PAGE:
Water Management. The water management of the landscape strategy seeks to treat as much surface water run-off on-site as possible with a series of natural attenuation and filtration areas for the car parking and a large attenuation pond to the south of the building.
Building volume, layout and orientation. The highly efficient and compact volume of the building with good volume to skin ratio reduces potential heat loss area and allows for strategic distribution of the building’s program in relation to thermal and solar requirements. The super insulated envelope of the building with a target U-Value of 0.15 exceeds current guidelines set out in Part L and achieves an Airtightness of 1.8m3/m2.hr.
Ventilation – Displacement Ventilation. The Open Plan layout of the office accommodation requires a controlled fresh air supply to avoid draft and insufficient supply. A Displacement Ventilation system is therefore proposed for the office areas with natural ventilation for the canteen, workshops and Stores. The Displacement Ventilation relies on natural air movement between the assisted fresh air supply at floor level and a controlled extraction via a central chimney at the apex of the folding roof. The chimney is contained within a Plant Tower and uses a natural stack effect for extraction and contains coils for heat recovery.
Natural Daylight. Artificial lighting can be a significant proportion of a building’s running costs, and maximizing the use of natural daylight is one of the main drivers of the design. The internal gardens provide natural daylight to all areas of the compact volume. All artificial lighting is controlled by detectors and dimmers responding to the external conditions and keeping electrical energy for lighting to an absolute minimum.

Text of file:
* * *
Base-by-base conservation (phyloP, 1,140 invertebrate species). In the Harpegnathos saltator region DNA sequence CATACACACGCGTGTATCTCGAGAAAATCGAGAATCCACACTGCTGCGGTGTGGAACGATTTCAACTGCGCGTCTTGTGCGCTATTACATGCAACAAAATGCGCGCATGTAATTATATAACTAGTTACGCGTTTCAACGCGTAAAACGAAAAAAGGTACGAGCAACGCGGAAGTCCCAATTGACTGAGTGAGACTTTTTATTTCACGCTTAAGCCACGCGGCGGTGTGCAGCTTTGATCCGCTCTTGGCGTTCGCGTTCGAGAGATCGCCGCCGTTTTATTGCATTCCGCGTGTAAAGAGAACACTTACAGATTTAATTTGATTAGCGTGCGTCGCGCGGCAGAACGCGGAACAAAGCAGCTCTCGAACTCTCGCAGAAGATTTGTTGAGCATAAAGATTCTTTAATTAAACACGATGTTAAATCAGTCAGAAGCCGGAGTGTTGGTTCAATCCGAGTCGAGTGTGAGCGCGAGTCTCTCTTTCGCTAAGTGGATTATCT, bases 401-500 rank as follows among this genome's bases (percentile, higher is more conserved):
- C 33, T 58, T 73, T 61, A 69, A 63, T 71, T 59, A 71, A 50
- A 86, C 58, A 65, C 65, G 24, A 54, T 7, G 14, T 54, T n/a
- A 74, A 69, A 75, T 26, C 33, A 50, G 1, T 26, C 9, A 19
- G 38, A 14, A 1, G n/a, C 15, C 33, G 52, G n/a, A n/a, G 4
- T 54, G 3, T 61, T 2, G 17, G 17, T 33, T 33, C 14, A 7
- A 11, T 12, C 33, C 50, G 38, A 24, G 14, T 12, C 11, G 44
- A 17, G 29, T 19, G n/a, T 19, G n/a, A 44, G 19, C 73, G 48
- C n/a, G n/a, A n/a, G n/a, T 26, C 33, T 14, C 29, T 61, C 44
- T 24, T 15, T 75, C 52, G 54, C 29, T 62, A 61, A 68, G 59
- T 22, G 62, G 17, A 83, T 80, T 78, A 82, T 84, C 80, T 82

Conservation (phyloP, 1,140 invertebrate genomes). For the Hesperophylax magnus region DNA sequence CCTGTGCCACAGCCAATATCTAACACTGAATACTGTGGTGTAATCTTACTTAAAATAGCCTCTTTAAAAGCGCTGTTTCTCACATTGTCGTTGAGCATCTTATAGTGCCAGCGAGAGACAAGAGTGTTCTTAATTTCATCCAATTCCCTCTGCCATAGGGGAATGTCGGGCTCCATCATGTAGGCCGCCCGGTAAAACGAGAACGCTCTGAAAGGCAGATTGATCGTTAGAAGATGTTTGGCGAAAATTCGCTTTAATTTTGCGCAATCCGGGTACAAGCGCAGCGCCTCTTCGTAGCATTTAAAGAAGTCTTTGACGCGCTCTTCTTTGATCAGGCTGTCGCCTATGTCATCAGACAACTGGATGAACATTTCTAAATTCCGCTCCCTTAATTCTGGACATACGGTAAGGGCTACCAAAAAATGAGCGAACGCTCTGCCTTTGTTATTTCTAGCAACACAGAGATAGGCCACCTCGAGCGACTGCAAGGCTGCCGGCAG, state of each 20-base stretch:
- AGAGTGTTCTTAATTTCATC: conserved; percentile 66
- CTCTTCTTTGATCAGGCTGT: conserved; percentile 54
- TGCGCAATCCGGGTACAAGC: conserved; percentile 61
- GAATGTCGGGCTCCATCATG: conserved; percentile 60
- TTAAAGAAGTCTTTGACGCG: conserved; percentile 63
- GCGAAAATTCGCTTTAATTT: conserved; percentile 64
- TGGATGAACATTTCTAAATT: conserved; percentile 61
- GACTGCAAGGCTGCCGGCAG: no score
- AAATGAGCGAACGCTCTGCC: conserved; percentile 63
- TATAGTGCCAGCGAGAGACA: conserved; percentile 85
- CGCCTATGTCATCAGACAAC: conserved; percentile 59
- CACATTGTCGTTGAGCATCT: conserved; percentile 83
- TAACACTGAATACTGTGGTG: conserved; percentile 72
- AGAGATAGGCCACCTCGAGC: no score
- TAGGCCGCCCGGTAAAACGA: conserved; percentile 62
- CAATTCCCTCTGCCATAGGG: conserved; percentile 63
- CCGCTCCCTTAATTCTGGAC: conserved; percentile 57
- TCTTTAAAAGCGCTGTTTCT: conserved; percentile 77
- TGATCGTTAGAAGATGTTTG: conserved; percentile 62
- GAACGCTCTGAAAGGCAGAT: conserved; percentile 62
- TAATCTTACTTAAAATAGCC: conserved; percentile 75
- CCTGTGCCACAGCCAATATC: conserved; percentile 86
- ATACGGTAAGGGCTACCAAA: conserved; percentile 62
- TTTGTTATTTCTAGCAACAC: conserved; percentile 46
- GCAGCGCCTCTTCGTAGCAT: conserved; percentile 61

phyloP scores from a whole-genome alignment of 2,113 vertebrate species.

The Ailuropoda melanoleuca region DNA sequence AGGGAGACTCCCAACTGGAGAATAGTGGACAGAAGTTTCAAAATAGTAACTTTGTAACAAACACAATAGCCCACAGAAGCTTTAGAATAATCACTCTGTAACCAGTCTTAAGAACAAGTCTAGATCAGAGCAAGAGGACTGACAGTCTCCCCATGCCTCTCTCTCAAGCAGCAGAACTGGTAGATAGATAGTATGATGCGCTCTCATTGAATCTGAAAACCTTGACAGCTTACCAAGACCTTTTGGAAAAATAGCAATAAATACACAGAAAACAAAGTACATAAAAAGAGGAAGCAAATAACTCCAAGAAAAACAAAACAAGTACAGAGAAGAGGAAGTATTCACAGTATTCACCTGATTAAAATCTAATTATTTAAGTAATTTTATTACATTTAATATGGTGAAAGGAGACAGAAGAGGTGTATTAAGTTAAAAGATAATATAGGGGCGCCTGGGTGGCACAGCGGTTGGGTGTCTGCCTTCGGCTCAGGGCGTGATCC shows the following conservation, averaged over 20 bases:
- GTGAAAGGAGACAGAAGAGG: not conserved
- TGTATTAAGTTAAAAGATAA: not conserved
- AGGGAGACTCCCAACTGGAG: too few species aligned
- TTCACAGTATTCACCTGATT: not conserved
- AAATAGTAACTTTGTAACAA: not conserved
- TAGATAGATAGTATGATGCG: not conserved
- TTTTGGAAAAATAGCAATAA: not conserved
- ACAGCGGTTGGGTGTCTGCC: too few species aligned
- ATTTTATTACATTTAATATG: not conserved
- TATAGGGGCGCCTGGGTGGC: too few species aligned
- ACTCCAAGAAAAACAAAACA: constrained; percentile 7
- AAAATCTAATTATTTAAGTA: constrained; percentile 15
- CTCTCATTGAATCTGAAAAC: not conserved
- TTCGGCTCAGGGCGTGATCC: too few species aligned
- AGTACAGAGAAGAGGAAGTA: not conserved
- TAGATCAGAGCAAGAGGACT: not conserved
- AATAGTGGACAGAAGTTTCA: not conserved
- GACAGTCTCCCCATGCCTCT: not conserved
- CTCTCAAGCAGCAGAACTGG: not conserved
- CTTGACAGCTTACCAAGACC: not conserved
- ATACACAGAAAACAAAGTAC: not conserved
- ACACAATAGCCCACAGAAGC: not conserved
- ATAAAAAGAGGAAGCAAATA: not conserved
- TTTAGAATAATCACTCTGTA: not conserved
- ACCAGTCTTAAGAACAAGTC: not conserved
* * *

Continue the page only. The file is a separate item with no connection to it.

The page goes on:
Space Conditioning – Radiant Slab. The heating and cooling of the building are supplied by a closed loop ground source heat pump feeding into the radiant slab system of the building. The heating and cooling pipes set in the exposed concrete ceilings of the building dampens temperature swings through the working day and reduce the overall ventilation requirements.
Heat absorbed by the concrete ceilings is released at night reducing the heating requirement at the start of the working day. The radiant slab, similar to a tiled stove, enables lower ambient temperatures compared to conventionally heated office spaces. A Data Centre precision cooling system provides temperature and humidity control, integrated within the rows of the primary data centre racks providing cooling close to the server heat source for efficient and effective data centre management.
Integration of Renewable Energy Technologies. The Plant Tower integrates and displays the various components of the building’s low energy system. The southern elevation clad hosts 126m2 of photovoltaic panels supplying up to 15% of GSHP electricity requirement. Similarly on Level 3 of the plant tower there is 20m2 of solar panels installed to provide 50% of the buildings hot water demand through a buffer vessel located on level 3 of the tower.
Energy Management & Controls. The NSC uses an integrated Building Energy Management System (BEMS) Trend 963 controlling all aspects of the building. Throlux adaptive lighting and shading controller is linked to the BEMS to determine the most energy efficient requirements with regard to lighting, heating and cooling. A detailed energy metering system comprises of 40 electrical meters, 3 gas meters, 1 heat meter and two water meters – all broadcasting to the Cloud based Cylon AE. Data Centre precision cooling system providing temperature and humidity control, integrated within the rows of the primary data centre racks providing cooling close to the server heat source for efficient and effective data centre management.